Changing Perceptions of Women by Giving them a Chance to Succeed at the Top

The women’s empowerment initiative Lean In made headlines recently by partnering with Getty Images to produce “a library of images devoted to the powerful depiction of women, girls and the people who support them.”

Lean In was launched by Facebook Chief Operating Officer Sheryl Sandberg with the publication of a book by the same name encouraging women to become more ambitious and make the best use of their opportunities. Among other things, the organization hopes to see more women running companies and serving on corporate boards — which, despite the decades of progress women have made in the workplace, remains shockingly rare.

Only one in ten board members worldwide are women, and just 4.6 percent of Fortune 1000 companies have female CEOs. While women now make up 40-50 percent of the workforce in many countries, the upper echelons of the business world are still overwhelming male-dominated.

In this context, the focus on how professional women are portrayed makes perfect sense: greater visibility — and the change in attitudes that goes along with it — is an enormous asset for women striving for positions at the very top of the business world. Stock photos from sites like Getty Images are used on countless news sites, blogs, company websites, and advertisements.

“The Lean In Collection has women who are speaking, leading meetings and showing through their gestures that it’s their ideas that are being expressed,” said Pam Grossman, Getty’s director of visual trends, in an interview with the Washington Post.

Sandberg herself puts it more succinctly:  “You can’t be what you can’t see.” 

Despite years of advocacy, progress on increasing the number of women on corporate boards has been minimal at best. Sandberg herself — one of the world’s most accomplished businesswomen — was not brought on to Facebook’s previously all-male board for more four years after being hired for a top leadership role.

“We’ve ceased making progress at the top in any industry anywhere in the world,” Sandberg said in an NPR interview. “Women are getting more and more of the graduate degrees, more and more of the undergraduate degrees, and it’s translating into more women in entry-level jobs, even more women in lower-level management. But there’s absolutely been no progress at the top. You can’t explain away 10 years. Ten years of no progress is no progress.”

Fortunately, that advocacy now seems to be bearing fruit in the form of targets, quotas, and other commitments backed by governments or securities exchanges.

The only country which approaches gender parity in board seats is Norway, where a law requires 40 percent of corporate board members to be women (the current ratio is 40.9 percent). But more and more countries — mostly in Europe — are adopting gender parity targets, and even the voluntary ones (as in the UK) have achieved real results. In other places, pressure from big investors like U.S. state pension funds and growing media attention is starting to drive change.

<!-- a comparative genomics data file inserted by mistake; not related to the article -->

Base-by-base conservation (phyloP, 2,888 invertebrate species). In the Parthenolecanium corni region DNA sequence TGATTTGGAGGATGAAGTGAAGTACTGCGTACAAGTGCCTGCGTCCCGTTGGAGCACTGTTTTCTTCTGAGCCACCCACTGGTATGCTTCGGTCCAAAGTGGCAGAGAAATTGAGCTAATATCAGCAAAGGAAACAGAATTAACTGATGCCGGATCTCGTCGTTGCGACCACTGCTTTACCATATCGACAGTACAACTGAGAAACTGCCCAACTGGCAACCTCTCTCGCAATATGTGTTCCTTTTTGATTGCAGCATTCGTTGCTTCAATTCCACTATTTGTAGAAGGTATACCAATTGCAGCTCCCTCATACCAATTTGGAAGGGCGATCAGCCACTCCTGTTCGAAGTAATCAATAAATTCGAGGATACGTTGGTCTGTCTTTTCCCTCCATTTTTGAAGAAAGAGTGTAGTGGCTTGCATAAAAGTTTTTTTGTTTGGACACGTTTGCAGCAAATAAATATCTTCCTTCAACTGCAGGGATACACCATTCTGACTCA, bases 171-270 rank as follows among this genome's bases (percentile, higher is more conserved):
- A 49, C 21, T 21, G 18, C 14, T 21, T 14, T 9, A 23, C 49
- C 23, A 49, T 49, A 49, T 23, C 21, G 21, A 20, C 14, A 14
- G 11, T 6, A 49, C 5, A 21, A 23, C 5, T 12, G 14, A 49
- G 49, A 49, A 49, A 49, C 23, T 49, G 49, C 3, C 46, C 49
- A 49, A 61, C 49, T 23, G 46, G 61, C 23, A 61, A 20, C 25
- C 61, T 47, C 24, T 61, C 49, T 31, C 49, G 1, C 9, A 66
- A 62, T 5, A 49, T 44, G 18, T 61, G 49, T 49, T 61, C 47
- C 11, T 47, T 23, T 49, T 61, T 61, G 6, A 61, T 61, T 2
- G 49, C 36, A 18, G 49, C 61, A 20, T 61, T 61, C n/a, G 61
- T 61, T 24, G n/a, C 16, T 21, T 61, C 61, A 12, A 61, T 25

It doesn’t seem to take a big nudge to turn talk into action,  especially with so many capable, successful professional women already in the workforce. A 2011 IFC publication compiled interviews with male company directors from around the world, who suggested that oftentimes the choice to nominate men over women is an unconscious one driven by the fact that men’s professional networks are mostly male (which also explains why once a firm has one female board member or a female CEO, the ratio tends to equalize more rapidly). To help combat this problem, the Women on Board initiative has compiled a global database of thousands of “board-ready” women.

Given that a growing body of evidence also suggests that companies with more women in leadership roles perform better in the market, it seems companies have little to lose and a lot to gain by bringing on more women at the top.

There is still much more work to be done, especially outside of Europe, where many emerging-market countries and even advanced economies have abysmal rates of female representation at the top (less than 1 percent in Japan). When it comes to changing cultural perceptions that prevent women from fully contributing their talents to the economy, each female CEO is worth more than 1,000 pictures.

Jon Custer is Social Media / Communications Coordinator at CIPE.

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